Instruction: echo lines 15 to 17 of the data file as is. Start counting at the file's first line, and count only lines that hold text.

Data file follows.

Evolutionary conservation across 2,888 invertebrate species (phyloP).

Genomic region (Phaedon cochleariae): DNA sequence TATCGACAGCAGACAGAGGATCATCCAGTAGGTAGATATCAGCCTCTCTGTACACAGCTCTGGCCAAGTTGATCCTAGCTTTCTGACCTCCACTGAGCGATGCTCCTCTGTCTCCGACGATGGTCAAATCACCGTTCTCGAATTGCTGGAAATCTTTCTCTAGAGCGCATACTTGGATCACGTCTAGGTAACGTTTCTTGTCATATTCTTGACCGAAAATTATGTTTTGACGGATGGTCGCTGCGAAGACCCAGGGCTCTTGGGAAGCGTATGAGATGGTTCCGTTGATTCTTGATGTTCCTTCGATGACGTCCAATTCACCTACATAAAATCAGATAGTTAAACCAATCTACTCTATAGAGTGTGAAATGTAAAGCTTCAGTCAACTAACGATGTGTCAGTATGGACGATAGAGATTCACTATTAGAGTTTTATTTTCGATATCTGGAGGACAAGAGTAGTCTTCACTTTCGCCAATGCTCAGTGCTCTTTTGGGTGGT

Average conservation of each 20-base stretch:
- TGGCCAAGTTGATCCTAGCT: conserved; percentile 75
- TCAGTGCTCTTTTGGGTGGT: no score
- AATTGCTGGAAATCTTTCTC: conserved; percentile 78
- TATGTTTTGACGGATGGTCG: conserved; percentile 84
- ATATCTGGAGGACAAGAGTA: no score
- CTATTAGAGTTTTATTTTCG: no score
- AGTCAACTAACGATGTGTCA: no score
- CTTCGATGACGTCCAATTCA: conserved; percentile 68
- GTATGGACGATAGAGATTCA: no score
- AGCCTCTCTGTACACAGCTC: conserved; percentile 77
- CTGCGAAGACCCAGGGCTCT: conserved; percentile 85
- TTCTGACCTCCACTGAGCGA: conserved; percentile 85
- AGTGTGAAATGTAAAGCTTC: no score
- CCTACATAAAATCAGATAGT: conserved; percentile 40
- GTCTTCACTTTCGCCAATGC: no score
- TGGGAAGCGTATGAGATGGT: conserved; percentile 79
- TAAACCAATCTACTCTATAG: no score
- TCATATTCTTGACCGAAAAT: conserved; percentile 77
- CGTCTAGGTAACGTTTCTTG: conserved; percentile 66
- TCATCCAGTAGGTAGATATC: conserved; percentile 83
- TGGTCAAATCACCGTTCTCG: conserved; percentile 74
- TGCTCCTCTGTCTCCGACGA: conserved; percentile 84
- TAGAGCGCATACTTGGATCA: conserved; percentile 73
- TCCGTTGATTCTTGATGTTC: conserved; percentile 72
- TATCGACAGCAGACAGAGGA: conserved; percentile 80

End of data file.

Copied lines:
- TTCTGACCTCCACTGAGCGA: conserved; percentile 85
- AGTGTGAAATGTAAAGCTTC: no score
- CCTACATAAAATCAGATAGT: conserved; percentile 40